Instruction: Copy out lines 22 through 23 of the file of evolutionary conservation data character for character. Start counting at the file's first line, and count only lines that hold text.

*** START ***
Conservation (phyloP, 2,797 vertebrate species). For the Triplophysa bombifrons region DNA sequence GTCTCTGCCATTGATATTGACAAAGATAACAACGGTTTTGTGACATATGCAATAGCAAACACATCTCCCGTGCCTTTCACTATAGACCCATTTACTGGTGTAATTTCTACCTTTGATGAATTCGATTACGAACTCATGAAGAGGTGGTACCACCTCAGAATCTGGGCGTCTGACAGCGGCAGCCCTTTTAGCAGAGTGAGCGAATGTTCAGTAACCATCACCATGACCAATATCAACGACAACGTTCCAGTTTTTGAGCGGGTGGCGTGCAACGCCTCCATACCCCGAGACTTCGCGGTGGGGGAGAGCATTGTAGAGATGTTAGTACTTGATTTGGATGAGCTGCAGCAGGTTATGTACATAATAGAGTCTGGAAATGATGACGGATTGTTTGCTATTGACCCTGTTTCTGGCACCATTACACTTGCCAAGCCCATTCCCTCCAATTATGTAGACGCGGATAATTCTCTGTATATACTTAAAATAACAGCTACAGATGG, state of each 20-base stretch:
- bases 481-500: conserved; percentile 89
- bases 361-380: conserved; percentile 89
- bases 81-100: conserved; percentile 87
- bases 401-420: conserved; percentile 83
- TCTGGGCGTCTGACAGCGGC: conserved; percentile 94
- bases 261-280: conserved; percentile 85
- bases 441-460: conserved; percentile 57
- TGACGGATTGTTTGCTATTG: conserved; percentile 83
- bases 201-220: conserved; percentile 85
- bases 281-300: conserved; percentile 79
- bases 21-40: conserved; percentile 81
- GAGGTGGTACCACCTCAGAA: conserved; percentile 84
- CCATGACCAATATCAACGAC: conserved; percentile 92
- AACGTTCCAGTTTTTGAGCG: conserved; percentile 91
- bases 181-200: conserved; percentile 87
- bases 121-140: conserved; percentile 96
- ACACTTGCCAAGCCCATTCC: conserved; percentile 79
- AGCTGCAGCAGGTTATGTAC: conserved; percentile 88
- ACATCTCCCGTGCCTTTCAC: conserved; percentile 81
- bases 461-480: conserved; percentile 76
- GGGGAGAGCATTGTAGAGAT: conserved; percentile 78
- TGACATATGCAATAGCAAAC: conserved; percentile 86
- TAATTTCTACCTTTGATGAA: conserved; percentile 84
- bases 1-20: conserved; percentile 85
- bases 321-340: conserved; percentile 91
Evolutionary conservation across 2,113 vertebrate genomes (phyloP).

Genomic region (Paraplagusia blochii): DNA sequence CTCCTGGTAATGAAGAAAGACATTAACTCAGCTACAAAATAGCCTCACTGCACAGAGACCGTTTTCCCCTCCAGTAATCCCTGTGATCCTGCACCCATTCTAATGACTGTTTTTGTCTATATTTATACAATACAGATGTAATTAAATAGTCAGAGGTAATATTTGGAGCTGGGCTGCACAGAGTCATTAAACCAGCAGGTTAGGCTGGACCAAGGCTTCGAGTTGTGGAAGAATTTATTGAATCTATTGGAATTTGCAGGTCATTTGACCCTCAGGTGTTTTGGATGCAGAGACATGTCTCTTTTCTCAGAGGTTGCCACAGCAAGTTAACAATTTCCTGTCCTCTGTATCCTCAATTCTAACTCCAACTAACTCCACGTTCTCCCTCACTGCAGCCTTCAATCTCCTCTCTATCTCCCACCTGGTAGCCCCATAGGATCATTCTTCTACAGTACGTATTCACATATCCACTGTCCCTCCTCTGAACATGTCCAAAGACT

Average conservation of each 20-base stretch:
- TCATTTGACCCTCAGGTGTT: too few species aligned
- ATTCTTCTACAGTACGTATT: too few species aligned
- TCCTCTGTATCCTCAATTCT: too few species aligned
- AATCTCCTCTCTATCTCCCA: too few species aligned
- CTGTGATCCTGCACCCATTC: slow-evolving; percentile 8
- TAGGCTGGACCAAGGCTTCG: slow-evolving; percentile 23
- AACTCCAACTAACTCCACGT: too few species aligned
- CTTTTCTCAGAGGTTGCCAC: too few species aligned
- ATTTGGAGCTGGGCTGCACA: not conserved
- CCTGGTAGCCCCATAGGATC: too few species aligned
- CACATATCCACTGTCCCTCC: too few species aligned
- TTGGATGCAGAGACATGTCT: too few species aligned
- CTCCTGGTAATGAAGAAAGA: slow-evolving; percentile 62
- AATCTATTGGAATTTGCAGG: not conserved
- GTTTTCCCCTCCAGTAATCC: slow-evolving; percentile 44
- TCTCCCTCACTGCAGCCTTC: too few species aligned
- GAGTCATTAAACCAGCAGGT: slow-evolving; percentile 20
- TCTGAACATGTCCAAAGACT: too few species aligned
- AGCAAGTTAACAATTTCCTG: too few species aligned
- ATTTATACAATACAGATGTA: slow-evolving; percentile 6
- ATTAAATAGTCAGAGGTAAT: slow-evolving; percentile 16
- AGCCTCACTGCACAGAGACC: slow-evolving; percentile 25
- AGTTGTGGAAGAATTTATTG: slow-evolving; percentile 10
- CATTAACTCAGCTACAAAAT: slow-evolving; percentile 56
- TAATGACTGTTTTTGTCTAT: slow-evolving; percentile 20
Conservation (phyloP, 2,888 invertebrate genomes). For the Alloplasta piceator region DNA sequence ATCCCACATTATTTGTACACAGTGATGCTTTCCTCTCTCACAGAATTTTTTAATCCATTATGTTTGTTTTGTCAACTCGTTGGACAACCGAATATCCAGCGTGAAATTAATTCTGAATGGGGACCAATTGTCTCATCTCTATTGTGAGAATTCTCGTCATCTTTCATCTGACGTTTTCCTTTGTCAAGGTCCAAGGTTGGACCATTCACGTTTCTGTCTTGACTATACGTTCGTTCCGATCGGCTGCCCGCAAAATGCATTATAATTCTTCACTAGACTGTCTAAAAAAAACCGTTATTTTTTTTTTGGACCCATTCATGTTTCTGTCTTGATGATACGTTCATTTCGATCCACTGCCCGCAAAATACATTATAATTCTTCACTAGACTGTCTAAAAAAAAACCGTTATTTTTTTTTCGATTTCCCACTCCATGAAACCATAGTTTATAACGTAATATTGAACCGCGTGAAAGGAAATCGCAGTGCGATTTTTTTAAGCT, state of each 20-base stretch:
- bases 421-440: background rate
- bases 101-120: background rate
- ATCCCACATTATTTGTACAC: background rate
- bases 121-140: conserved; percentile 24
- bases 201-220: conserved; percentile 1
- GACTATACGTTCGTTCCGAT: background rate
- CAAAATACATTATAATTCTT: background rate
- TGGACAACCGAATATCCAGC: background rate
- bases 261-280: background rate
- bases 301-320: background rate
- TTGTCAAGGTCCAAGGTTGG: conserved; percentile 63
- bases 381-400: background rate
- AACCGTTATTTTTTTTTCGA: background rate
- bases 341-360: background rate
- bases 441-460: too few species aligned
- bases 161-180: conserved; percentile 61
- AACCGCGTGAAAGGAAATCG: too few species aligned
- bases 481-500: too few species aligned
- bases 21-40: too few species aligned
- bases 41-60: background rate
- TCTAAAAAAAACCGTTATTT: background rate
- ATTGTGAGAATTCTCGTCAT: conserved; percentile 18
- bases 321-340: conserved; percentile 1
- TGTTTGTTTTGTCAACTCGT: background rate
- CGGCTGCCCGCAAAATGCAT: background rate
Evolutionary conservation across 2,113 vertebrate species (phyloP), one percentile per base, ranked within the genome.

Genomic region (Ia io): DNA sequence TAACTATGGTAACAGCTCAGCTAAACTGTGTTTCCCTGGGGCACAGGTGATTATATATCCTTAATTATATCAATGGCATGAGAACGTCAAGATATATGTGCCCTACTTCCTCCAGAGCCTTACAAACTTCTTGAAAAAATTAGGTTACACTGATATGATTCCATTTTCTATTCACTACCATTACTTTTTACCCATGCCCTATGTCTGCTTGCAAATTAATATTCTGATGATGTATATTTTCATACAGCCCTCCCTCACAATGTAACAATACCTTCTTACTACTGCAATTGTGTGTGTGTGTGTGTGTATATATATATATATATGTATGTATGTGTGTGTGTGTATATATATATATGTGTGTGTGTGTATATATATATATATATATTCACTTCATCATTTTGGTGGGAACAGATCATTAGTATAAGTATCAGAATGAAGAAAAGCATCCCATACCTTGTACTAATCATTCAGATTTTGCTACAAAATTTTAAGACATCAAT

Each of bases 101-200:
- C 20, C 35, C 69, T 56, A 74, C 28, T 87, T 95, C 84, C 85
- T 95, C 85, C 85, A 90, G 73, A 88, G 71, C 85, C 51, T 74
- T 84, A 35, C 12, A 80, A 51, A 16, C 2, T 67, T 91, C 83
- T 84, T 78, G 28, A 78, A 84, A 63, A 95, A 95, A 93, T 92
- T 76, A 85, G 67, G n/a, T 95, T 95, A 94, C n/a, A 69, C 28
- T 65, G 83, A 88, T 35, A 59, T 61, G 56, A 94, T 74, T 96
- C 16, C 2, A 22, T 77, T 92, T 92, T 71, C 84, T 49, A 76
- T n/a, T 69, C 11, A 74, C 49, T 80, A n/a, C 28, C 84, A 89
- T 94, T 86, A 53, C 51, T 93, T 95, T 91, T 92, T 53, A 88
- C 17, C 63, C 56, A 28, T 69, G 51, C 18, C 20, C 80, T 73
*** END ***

- GGGGAGAGCATTGTAGAGAT: conserved; percentile 78
- TGACATATGCAATAGCAAAC: conserved; percentile 86